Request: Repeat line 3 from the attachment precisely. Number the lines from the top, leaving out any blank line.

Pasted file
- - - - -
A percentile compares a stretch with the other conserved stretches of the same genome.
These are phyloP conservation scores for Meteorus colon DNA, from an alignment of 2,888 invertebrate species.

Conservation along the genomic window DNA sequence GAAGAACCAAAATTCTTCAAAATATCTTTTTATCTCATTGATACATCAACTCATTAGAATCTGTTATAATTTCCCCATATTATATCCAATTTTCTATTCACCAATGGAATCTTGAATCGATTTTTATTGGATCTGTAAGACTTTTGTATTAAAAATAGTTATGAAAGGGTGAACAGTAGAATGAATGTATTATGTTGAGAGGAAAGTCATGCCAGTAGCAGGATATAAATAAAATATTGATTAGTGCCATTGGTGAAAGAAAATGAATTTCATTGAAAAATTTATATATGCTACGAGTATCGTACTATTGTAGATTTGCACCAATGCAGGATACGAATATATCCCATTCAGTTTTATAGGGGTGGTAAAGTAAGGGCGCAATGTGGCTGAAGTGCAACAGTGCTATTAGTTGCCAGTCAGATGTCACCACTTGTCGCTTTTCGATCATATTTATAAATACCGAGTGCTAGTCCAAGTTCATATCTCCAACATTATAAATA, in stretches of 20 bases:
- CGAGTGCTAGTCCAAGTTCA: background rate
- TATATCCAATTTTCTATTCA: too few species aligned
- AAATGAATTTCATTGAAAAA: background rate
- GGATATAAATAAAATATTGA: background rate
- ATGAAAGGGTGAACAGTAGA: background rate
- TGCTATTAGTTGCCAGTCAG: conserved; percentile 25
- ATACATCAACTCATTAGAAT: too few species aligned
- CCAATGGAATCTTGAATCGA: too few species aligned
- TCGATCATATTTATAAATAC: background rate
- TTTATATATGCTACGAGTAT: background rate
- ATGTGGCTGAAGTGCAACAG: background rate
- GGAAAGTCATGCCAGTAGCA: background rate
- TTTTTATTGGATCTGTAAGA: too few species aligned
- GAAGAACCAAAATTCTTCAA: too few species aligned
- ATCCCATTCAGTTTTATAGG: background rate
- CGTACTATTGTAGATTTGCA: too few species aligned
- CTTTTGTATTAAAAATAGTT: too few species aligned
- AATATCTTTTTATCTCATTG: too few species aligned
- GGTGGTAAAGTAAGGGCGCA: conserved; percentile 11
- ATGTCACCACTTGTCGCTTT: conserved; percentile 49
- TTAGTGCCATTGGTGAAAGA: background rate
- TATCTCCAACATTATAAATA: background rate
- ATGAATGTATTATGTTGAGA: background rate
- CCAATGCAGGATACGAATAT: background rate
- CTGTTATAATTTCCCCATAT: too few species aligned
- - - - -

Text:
Conservation along the genomic window DNA sequence GAAGAACCAAAATTCTTCAAAATATCTTTTTATCTCATTGATACATCAACTCATTAGAATCTGTTATAATTTCCCCATATTATATCCAATTTTCTATTCACCAATGGAATCTTGAATCGATTTTTATTGGATCTGTAAGACTTTTGTATTAAAAATAGTTATGAAAGGGTGAACAGTAGAATGAATGTATTATGTTGAGAGGAAAGTCATGCCAGTAGCAGGATATAAATAAAATATTGATTAGTGCCATTGGTGAAAGAAAATGAATTTCATTGAAAAATTTATATATGCTACGAGTATCGTACTATTGTAGATTTGCACCAATGCAGGATACGAATATATCCCATTCAGTTTTATAGGGGTGGTAAAGTAAGGGCGCAATGTGGCTGAAGTGCAACAGTGCTATTAGTTGCCAGTCAGATGTCACCACTTGTCGCTTTTCGATCATATTTATAAATACCGAGTGCTAGTCCAAGTTCATATCTCCAACATTATAAATA, in stretches of 20 bases: